The Effect of Teacher Gender on Students of Differing Ability: Evidence from a Randomized Experiment
Abstract: Gender dynamics may play an important role in the determination of student outcomes in education. To date, the study of student/teacher gender dynamics has focused mostly on average effects. Exploiting random assignment of students to teachers in a field experiment, I study heterogeneity in the impact of teacher gender on the math and reading test scores for primary school students of differing ability. I find that assignment to a female teacher is generally positive for male students while having no significant effect for female students. In addition, I find very little heterogeneity in the effect of teacher gender on the ability axis, suggesting that average effect estimates do not mask significant heterogeneity. My results are consistent with differential teacher behavior based on gender stereotypes, and somewhat inconsistent with differential student behavior based on gender stereotypes.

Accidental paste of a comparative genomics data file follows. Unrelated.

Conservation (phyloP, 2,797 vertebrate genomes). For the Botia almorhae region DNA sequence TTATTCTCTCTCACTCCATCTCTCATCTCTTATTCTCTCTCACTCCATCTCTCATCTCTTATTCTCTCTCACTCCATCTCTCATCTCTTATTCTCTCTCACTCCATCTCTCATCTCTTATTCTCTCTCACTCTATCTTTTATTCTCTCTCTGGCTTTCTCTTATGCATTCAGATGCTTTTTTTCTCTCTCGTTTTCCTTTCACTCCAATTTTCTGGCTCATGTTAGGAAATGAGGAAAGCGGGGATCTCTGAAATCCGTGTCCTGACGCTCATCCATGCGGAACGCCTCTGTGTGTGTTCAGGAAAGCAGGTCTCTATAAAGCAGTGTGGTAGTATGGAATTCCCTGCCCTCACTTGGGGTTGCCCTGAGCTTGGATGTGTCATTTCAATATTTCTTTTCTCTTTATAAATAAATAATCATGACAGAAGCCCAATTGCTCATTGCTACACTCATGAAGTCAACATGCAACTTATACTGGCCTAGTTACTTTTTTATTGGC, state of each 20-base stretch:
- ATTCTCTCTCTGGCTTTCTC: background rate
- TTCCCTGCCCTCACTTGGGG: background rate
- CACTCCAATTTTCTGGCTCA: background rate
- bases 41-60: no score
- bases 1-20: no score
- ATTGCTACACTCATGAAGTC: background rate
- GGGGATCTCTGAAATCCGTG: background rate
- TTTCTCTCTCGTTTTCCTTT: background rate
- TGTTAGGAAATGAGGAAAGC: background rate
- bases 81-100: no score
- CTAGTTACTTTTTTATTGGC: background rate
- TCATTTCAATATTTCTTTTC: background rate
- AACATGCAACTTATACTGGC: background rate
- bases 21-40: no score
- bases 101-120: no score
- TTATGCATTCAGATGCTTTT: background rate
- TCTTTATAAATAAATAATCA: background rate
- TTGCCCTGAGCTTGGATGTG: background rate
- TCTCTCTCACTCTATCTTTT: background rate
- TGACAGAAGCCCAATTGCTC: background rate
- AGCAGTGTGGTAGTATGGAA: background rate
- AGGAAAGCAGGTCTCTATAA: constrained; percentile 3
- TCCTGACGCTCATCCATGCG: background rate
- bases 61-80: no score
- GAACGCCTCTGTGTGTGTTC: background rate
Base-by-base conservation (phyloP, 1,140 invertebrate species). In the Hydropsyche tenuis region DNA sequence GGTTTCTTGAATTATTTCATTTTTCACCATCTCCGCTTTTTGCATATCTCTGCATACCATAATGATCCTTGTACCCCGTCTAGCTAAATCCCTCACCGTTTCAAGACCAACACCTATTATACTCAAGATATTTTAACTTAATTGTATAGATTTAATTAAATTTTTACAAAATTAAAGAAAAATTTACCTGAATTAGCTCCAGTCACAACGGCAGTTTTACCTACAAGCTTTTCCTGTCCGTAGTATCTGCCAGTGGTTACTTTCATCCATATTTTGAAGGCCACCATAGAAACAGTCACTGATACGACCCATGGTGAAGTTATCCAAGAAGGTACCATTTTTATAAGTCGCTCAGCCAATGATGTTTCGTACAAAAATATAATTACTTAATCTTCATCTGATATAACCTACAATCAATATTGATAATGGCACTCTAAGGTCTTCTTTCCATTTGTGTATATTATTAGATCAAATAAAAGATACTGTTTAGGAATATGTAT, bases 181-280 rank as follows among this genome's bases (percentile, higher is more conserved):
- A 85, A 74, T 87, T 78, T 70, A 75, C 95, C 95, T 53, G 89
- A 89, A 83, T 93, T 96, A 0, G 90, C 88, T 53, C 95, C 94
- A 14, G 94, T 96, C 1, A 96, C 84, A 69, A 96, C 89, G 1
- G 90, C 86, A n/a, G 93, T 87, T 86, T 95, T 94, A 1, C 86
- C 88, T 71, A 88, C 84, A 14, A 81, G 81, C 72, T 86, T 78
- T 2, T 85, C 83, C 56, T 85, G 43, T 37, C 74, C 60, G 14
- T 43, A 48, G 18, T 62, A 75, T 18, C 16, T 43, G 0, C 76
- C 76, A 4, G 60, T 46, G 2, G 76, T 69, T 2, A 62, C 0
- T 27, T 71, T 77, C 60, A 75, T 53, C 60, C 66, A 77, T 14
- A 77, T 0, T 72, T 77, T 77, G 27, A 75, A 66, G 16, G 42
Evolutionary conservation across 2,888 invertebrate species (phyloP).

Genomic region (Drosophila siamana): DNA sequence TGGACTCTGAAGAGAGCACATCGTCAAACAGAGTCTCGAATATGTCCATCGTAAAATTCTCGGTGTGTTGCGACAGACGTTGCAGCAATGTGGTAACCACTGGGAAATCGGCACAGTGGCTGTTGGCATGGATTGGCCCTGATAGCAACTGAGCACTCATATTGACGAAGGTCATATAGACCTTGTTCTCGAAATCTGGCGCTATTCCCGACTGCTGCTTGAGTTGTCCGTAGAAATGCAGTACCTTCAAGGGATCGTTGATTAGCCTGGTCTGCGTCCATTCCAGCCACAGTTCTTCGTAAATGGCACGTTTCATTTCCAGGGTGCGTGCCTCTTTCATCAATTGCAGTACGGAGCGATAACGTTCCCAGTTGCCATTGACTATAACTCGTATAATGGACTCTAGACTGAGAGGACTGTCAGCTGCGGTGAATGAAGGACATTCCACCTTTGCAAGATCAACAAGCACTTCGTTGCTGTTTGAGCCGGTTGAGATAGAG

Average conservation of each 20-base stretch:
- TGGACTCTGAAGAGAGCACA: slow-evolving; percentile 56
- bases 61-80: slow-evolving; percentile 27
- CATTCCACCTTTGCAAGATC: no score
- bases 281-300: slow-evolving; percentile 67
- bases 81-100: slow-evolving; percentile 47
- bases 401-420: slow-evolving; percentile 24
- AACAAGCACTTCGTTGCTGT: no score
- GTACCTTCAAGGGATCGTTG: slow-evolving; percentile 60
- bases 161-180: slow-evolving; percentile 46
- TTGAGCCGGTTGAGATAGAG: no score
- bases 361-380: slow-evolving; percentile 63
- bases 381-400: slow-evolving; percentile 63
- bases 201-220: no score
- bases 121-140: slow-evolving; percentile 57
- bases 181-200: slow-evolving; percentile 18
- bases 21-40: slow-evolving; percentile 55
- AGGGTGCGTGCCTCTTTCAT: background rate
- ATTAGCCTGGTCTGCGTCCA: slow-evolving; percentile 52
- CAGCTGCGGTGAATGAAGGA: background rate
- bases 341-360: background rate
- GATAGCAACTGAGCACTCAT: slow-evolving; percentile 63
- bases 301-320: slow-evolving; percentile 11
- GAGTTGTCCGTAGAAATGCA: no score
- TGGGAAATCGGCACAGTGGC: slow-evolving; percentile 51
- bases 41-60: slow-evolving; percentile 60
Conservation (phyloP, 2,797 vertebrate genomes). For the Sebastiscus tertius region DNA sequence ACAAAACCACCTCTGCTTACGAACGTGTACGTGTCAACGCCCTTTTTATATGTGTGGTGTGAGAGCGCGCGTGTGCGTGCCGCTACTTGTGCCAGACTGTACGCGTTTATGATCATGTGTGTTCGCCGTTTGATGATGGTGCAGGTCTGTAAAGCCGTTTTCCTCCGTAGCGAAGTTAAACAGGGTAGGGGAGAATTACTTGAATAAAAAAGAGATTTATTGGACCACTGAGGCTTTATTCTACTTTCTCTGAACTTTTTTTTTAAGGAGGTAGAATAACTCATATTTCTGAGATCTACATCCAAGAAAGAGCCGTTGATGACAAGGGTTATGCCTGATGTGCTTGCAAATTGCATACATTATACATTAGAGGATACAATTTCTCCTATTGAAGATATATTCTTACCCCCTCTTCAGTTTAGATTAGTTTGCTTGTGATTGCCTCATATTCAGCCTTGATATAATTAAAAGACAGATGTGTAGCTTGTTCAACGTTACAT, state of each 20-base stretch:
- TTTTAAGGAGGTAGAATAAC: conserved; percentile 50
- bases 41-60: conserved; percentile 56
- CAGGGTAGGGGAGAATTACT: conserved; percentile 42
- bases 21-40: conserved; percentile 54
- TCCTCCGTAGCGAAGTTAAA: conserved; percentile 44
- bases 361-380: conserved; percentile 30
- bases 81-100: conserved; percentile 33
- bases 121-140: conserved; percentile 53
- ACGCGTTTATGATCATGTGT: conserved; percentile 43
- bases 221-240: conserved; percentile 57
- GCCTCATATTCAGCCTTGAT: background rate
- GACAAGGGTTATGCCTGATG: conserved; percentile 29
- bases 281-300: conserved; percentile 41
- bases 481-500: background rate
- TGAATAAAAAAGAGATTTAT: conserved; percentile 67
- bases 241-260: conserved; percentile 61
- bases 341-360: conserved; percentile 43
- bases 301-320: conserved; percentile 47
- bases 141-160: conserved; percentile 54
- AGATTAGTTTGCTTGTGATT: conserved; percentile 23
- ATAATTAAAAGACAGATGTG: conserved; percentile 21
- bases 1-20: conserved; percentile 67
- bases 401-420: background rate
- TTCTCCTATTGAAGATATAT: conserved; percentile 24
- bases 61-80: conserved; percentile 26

Matching as Weight Selection: A Framework for Evaluating Matching Estimators
Abstract: Matching estimators provide an intuitively appealing approach to program evaluation. Due to the non-smooth nature of matching algorithms, the bias/variance trade-off from switching between different matching methods is opaque, leaving practitioners with little guidance when choosing a matching algorithm or smoothing parameters. I cast matching estimators as a subset of a larger class of weighting estimators and consider infeasible optimal weights. I use the insights derived from this to identify areas in which certain matching procedures have clear advantages or disadvantages.
A Note on Bootstraps for Matching Estimators
Abstract: Matching estimators are a popular approach to program evaluation in empirical literature. Abadie and Imbens (2008) showed that the naive bootstrap fails to provide valid inference on such matching estimators, and conjectured that a wild bootstrap might solve this problem. Otsu and Rai (2016) confirm this conjecture for the general case. I consider a simpler bootstrap and demonstrate that even with significantly stronger assumptions, their bootstrap cannot be improved. Simulations provide further support for this conclusion.